Pregnant, but unclear about her last period,
she said she thought nothing was wrong for weeks,
but knew she couldn’t afford another, couldn’t
afford the five kids she had now,
so she’d tried to put the idea out of mind,
but finally had to admit, struggle to borrow
cash to pay for this visit, and Please, please,
(she reached her hands across to grasp mine,
her grip painfully tight) make it alright,
please. But when the doctor examined her,
he shook his head—She’s too far along—
and left the room, the door clicking shut.
And then she sobbed as I’d never before heard
a woman cry, her gown slipped off a shoulder,
her body keening as she knelt on the table. Her tears,
my helpless hands, and all she couldn’t afford.
Nineteen years old, a freshman at Notre Dame.
This time last year, I picketed the clinic
with my mom. She’s big in Right to Life, devout.
But now… She chews a frayed blonde lock.
She squints her outlined eyes. I can’t be pregnant.
My mom would kill me. She leans forward in her chair
as she describes her summer in a seaside resort
where she shared a place with other seasonal staff.
We partied some. She looks away to recall.
A pause. She straightens her back—good girl—
and folds her freckled hands together in her lap
as words disappear. She’ll say no more.
Together we move towards what she needs, side
by side, down the wide, clean corridor.
College first. Then a nice guy. Engagement,
white wedding, the works. Her mom will beam.
Fourteen and petite, knee jiggling, eyes
un-still, away. She says her mother brought her.
She says she wants to keep the baby, wants
for once, someone to love me. Elbows and anger.
Her mom joins us from the waiting room.
No more than thirty herself, like a blown rose.
You have this kid, you won’t be running around
anymore, she tells her daughter. She should know.
She wants for her daughter time to grow up,
says she knows her child’s child will come
to her to raise. Another. I won’t. I can’t.
Each of them, head down, as if certain.
I send them home, nervous girl and tired-
looking mom. What else can I do? The kid
shoves fists in the pockets of her leather-like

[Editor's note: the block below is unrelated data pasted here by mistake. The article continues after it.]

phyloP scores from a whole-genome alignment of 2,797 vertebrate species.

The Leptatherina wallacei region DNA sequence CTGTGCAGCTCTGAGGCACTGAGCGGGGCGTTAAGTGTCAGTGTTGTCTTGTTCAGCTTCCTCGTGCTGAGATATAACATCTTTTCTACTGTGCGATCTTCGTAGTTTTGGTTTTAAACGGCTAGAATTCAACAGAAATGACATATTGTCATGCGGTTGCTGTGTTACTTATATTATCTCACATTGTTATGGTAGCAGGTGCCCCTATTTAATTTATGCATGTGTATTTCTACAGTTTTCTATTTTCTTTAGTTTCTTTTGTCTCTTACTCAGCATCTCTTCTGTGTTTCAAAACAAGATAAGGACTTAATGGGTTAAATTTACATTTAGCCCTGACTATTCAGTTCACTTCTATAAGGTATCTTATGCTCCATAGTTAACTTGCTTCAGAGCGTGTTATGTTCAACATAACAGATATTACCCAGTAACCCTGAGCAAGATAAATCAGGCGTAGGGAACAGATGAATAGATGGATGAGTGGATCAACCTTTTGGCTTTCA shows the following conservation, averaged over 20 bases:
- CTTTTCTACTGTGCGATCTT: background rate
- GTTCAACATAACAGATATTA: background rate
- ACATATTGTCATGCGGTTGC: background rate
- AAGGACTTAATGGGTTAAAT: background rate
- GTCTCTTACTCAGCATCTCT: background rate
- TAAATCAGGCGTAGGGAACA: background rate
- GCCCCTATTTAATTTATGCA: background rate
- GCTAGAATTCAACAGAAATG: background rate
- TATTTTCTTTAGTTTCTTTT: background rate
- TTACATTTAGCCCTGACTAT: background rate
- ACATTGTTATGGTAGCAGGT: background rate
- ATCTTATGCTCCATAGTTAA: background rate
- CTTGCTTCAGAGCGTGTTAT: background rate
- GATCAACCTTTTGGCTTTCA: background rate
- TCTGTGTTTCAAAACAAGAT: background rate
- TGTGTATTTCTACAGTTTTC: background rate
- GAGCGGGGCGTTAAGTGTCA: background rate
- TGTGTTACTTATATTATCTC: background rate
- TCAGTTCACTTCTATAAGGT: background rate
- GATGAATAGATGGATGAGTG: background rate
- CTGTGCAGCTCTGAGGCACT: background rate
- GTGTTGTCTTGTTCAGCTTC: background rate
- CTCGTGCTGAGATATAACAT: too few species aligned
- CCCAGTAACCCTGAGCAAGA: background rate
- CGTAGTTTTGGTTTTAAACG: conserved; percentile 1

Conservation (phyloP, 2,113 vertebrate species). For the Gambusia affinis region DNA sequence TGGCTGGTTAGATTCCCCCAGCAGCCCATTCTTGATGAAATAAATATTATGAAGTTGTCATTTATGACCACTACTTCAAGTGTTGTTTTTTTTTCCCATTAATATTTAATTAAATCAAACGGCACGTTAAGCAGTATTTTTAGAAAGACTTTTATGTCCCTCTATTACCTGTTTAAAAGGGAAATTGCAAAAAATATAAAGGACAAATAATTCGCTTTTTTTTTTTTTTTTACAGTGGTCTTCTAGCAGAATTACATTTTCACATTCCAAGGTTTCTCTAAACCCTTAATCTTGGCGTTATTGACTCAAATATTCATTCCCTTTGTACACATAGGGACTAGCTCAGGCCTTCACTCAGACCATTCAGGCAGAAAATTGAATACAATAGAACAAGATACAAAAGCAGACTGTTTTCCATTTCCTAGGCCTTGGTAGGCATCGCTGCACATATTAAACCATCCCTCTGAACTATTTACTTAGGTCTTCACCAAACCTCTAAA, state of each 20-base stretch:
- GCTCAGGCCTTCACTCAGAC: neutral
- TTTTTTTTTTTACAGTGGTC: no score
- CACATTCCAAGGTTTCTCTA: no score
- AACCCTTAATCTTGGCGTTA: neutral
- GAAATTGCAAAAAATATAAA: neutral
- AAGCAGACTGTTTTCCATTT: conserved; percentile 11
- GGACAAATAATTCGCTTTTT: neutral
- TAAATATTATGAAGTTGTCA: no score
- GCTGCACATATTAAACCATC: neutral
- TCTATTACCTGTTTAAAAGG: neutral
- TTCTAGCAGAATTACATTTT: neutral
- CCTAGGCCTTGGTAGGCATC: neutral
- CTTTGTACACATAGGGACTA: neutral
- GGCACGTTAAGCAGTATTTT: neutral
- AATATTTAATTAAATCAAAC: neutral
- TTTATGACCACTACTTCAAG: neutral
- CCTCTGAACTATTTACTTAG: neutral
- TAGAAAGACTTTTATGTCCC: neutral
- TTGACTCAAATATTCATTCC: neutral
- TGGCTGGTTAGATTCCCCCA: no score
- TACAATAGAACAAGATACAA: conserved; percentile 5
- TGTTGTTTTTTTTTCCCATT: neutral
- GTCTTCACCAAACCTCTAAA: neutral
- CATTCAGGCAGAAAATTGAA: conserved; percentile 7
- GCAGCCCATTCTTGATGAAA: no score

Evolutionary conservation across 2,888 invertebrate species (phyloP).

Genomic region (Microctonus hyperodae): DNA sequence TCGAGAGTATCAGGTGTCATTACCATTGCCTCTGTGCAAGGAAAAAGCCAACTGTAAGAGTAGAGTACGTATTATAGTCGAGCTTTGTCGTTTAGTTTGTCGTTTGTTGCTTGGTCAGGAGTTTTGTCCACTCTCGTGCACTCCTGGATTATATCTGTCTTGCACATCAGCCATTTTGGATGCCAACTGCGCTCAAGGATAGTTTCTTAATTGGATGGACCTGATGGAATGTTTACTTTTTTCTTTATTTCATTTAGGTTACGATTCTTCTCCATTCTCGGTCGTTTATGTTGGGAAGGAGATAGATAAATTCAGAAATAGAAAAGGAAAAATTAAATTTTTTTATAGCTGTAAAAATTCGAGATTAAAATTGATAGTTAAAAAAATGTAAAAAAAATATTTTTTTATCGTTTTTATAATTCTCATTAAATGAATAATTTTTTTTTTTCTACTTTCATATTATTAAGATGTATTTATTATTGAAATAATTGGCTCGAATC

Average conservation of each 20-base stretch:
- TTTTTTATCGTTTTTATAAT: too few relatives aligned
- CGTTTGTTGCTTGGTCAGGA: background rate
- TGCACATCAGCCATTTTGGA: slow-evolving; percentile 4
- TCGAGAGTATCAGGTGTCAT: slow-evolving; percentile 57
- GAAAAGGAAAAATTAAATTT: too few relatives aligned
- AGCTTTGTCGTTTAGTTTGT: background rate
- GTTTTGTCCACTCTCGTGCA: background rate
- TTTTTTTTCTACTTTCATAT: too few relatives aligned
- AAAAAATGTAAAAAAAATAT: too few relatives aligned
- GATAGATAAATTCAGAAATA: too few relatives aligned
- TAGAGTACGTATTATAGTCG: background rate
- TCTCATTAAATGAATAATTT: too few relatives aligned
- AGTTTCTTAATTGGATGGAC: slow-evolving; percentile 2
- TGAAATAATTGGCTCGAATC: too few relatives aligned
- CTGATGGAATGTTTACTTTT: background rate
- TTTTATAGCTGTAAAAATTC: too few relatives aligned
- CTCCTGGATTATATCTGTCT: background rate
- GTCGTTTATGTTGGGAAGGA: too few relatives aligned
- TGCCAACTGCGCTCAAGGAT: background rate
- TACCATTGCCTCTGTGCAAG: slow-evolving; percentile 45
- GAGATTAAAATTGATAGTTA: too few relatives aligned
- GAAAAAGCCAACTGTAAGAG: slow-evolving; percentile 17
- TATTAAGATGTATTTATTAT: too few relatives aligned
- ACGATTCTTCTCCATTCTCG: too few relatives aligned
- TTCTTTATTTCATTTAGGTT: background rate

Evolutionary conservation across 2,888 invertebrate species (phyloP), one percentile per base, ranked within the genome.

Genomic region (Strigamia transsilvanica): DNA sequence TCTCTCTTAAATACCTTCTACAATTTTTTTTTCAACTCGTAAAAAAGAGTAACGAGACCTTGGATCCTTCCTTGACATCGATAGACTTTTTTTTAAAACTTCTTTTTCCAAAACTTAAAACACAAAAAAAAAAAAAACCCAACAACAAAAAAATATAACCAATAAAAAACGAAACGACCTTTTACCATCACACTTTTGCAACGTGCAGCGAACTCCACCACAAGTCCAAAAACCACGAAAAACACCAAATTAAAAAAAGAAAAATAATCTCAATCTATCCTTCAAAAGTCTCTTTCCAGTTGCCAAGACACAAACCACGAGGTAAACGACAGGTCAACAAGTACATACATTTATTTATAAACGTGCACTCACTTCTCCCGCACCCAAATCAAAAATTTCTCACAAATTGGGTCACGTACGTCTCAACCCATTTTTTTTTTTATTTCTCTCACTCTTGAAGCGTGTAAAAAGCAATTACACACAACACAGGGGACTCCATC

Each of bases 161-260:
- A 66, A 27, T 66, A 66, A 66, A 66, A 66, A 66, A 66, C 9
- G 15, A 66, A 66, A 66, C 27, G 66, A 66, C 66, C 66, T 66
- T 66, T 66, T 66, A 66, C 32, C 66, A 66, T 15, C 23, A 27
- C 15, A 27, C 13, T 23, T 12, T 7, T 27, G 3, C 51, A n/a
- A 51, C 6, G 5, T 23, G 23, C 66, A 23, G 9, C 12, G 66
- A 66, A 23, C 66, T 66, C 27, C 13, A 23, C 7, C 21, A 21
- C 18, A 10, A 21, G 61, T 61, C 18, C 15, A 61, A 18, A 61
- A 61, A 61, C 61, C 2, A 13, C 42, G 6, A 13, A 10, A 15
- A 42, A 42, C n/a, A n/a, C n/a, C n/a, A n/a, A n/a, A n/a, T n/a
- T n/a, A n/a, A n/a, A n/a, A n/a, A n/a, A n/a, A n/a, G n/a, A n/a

jacket, bought, I guess, on lay away.
At twelve, she doesn’t seem to know how
she got pregnant. Older boyfriend, yes,
but the act itself seems a mystery.
She and her mom have driven five hours
this morning so her eyes keep drifting shut
as I talk about condoms. For what? She blinks.
She tells me about photos of fetuses,
babies, on the walls of her Catholic school,
and she begins to weep at the thought of sin,
so I call in Betty, the nurse-midwife,
Irish Catholic herself. Betty quotes
St. Thomas: Life begins at the quickening.
Not yet, little one. The size of a thumbnail, this fetus.
And the girl calms. Soon we’ll send her out
to her mom’s arms, back to her grade school’s
gallery of blow-ups, childhood’s wake.
A tough month, she tells me: boyfriend left
and now this, her IUD still
in place. I’ve done my best. She shakes her head,
fine red curls, a whiff of scent.
Ben won’t be coming back. A shock, she says,
after five years to learn about another
woman, blonde and younger. Anyone
could write this story! She laughs bitterly.
When she told him, his response was a promise to pay.
Half, she laughs again. She’s twenty-seven
so she can start again, but she loved him,
even his smelly socks on the bathroom floor.
Doctor gone, she drapes an arm across
her eyes and cries: Ben, oh Ben. Damp
strands against the pillow, beneath her elbow,
her lipsticked mouth, as it says his name.
Nothing’s simple, one-sided, or neat.
I remember the time the condom broke,
his eyes wide as he withdrew. Oh shit.
We loved each other, but didn’t want to marry.
No morning-after pill to purchase then.
We waited in suspense as men and women have
for centuries, the unrecorded story,
each bloody month an infinite relief.
My friend’s mother, a doctor, recalled in 1930
knocks on her boarding room door at night:
whispering women from the neighborhood who’d heard
she might know someone safe to help them.
Otherwise disgrace or hidden shame:
invented, dead husbands; new towns.
Otherwise, a long slog of poverty.
Most chose danger on a kitchen table.
The clinic staff calls: another protest.
She puts her TV suit on, and while she drives
to work, she tries out the day’s sound bite.
She parks across the street to view the scene:
the usual unruly mob recites abuse
as volunteers in clinic T-shirts greet
arrivals, walk them from their cars and through
the battered doors. At least today, police
stand watch, and Channels Five and Two have sent
a truck, crew, and photogenic face.
A thin teen-aged couple, wearing jeans
that slide below their hips, appear to wince
as the mob begins their epithets and taunts,
mouths stretched to teeth, MURDER signs
in red. Whose right? Who’s right? Let’s say, these two:
they stumble past, the girl, chin out, eyes full.
Copyright 2022 Sandy Solomon
Sandy Solomon's poetry has appeared in The New Yorker, Scientific American, Harvard Review and Kenyon Review. Her book Pears, Lake, Sun won the Agnes Lynch Starrett Prize. She is the Writer in Residence at Vanderbilt University.